Well, I suppose I should really start with places like, say India or Korea or Brazil. If you look at ophthalmology, those markets are growing very, very strongly. Somewhere in -- each of them is different numbers, but if I did an average of those 3, probably about 20% for market growth. Clearly we're very well positioned in each of those markets being either number 1 or number 2 player. In the short swing, when I think of new opportunities, I think a lot about the periphery of Europe because whether that be the new Europe, i.e. Eastern Europe or Russia or Ukraine, or I referred to the Balkans once in my commentary, or parts of Africa, those are places where we can utilize either U.S. FDA files or European Medicine Agency files with some very minor adaptations and get the products approved. Longer cycle, of course, we have a huge effort on getting our products to market in China as well as Japan. And whilst we've made good progress, I regard that as what I call mid-term programs that are in flight but they just take time.
Your next question comes from David Risinger, Morgan Stanley.
David Risinger - Morgan Stanley
My question relates to BOTOX for migraine x U.S. and I'm hoping that, David, you can frame for us the market opportunity x U.S. relative to the United States. Obviously, there are a heck of a lot more people x U.S. but maybe you could help frame how we should think about likely government coverage and uptake relative to the United States.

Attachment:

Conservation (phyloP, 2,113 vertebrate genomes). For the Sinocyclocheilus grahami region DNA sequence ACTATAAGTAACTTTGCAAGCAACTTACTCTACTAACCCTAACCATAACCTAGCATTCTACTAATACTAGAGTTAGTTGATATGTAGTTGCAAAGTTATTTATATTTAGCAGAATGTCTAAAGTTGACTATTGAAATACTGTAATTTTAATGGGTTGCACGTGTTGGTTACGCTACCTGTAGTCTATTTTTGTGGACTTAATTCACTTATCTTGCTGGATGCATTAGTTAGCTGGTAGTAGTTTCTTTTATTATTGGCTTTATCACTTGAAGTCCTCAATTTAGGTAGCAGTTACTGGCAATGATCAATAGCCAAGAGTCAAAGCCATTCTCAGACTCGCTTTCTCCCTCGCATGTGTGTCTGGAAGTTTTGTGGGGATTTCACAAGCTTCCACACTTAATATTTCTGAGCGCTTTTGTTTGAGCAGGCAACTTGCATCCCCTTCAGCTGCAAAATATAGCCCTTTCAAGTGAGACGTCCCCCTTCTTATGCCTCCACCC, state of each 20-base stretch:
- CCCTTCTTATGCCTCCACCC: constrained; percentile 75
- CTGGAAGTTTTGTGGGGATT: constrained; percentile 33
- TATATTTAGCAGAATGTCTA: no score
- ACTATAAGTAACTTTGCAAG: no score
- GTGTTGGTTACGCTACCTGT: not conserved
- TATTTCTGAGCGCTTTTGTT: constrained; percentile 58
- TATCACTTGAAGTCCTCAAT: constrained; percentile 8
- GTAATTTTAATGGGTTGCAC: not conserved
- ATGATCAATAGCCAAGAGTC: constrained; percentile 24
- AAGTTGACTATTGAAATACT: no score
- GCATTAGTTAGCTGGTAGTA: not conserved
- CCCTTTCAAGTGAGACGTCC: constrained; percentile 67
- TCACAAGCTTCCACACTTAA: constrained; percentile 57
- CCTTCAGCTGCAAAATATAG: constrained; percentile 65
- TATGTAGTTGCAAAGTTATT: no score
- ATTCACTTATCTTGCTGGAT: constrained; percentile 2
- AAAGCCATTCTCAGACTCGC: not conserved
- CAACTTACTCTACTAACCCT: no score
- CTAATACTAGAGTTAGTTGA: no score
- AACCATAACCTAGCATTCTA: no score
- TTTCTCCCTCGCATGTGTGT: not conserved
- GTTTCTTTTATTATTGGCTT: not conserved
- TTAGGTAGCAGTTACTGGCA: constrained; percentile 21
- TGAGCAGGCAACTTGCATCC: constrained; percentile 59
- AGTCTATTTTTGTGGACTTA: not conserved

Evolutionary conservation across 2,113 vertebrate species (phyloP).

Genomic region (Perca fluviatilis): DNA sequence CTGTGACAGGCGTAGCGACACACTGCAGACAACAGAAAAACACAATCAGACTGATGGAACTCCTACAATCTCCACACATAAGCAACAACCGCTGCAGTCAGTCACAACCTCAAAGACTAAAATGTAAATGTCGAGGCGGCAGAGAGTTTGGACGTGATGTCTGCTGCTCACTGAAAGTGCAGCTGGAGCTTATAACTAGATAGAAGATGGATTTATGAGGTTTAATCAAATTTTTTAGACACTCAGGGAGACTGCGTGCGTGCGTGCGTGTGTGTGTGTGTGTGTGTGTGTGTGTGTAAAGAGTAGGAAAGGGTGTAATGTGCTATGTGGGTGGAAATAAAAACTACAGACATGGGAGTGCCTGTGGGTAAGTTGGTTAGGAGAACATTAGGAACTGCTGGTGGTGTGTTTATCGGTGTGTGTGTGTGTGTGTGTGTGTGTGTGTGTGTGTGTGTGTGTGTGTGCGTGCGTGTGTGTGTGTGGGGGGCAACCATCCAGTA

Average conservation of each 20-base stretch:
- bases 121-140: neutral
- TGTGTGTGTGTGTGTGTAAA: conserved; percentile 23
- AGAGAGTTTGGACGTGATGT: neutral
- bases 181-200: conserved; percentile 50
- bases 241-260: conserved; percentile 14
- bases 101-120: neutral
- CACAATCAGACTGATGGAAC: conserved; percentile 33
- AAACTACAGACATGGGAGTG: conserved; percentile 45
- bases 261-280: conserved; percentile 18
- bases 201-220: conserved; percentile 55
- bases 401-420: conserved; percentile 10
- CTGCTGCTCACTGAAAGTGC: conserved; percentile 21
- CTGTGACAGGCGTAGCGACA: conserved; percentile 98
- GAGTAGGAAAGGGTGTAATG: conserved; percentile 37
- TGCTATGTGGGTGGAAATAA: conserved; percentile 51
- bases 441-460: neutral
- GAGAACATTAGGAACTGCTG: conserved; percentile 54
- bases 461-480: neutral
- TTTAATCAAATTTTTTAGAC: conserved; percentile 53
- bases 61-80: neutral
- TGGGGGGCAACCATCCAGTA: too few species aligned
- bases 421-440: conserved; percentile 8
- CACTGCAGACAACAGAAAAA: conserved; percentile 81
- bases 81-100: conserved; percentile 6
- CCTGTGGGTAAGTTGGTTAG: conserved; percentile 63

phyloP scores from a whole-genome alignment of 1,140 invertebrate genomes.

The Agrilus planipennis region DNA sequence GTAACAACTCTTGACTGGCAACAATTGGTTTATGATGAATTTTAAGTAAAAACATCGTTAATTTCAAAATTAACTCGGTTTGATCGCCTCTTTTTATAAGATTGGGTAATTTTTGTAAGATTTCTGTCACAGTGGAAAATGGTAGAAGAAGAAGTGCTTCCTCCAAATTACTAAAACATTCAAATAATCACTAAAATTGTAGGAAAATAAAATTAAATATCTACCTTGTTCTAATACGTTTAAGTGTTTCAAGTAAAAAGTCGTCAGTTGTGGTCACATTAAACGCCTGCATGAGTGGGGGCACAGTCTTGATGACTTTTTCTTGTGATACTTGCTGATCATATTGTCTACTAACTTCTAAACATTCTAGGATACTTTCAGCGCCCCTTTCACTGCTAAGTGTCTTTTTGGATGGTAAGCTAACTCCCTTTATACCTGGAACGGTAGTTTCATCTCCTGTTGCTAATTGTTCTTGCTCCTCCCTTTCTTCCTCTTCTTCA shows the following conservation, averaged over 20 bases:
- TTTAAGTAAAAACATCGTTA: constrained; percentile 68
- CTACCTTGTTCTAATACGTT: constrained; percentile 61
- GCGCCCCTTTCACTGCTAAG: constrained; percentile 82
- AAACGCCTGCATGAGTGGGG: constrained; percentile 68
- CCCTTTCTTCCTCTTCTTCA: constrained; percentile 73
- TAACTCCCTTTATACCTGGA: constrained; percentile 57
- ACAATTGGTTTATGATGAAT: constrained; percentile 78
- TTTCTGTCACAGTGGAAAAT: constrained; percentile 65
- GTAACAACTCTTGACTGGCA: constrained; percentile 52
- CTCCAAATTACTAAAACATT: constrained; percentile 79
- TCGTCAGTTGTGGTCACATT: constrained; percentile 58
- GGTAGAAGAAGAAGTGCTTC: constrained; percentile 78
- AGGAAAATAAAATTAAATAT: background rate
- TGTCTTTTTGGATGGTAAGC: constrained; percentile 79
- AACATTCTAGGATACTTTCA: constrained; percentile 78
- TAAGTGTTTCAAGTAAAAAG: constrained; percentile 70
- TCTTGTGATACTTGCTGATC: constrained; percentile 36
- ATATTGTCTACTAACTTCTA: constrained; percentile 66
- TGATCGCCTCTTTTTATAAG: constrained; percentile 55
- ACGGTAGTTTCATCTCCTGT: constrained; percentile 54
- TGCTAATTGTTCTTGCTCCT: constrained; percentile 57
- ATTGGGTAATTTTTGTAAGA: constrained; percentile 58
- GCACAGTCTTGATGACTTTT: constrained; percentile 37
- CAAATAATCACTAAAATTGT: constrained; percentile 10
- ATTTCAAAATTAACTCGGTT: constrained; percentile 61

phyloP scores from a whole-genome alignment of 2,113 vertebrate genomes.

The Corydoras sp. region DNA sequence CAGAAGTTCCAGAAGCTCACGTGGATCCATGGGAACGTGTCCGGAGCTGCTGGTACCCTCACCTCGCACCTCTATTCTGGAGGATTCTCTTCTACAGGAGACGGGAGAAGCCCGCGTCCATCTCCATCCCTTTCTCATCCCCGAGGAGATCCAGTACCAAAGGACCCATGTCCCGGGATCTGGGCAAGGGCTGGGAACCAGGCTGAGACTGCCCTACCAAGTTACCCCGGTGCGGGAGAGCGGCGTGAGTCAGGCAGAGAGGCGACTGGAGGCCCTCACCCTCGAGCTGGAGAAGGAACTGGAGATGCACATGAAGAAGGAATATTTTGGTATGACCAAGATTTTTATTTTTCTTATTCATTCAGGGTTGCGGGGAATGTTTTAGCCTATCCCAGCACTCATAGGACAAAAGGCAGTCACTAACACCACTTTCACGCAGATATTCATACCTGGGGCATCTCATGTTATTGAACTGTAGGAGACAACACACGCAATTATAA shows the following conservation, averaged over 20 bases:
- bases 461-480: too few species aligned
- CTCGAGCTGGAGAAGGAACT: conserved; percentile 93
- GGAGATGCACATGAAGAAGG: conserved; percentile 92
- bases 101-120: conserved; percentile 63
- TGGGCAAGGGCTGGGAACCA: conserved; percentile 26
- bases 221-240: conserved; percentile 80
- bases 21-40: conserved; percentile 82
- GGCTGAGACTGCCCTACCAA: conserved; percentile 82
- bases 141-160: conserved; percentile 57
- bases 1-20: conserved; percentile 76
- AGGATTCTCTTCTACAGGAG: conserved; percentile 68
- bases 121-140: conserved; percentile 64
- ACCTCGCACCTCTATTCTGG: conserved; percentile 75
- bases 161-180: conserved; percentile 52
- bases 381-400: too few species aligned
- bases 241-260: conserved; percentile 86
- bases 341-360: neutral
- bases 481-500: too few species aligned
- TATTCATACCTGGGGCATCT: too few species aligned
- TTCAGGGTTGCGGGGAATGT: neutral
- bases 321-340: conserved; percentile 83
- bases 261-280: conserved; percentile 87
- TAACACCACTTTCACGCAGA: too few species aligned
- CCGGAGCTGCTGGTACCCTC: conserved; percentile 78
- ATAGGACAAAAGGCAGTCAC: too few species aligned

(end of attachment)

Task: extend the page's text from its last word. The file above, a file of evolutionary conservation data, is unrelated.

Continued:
Yes. Clearly, we've spent a lot of time on that because we look at analogs from all the other migraine medications to get an indication of what was their experience in terms of what percentage of their overall sales once the products were up and running, because of course short-term, you got to be careful. But you'd say 3 or 4, 5 years post-launch, how big were those geographies? So I'd certainly agree with you, the opportunity x U.S. is also substantial. Clearly, when you think about the list of countries I mentioned, where we've got approval during the quarter, Australia, Brazil, Chile, Hong Kong and Korea, that's all great. Now of course the next thing I did try and point out is, from approval date to reimbursement date is a difference. If you think of, say, Australia with the PBS system, it depends on exactly when the book, so to speak, is done. But it can be anywhere between 6 to 12 months, depending on just where you fall into the cycle. Obviously, a country that we continue to pursue in the list is Canada. And there too, you see, from approval to effective provincial formulary coverage can be anywhere from 3 months to 2 years. Clearly, the other big one that we're waiting for is Europe. U.K. is the only one so far, and I kind of made the comment awaiting action at the European Medicines Agency. But again, word of caution, once we get the approval, which we hope we will, then there's a delay effect until you actually have coverage in practice. And then further complicating things of course, every country has different delivery of healthcare systems and so -- the U.K. is a very restrictive system, very slow, based on referral to a very limited number of specialty headache centers. Obviously, we're selling and marketing to those. And then other countries like Germany are much broader-based. So luckily, we've been in these markets for a very long time. So it's not all new news to us. I'm sure thing there will be the odd thing, like all products will surprise us. But we're, I think, in good preparation to address these opportunities. Brazil, if I go to Latin America, clearly, there it's going to be a lot about private insurance markets initially because in practice, most of those markets are paid out-of-pocket and then the drug clearly, and the treatment is expensive.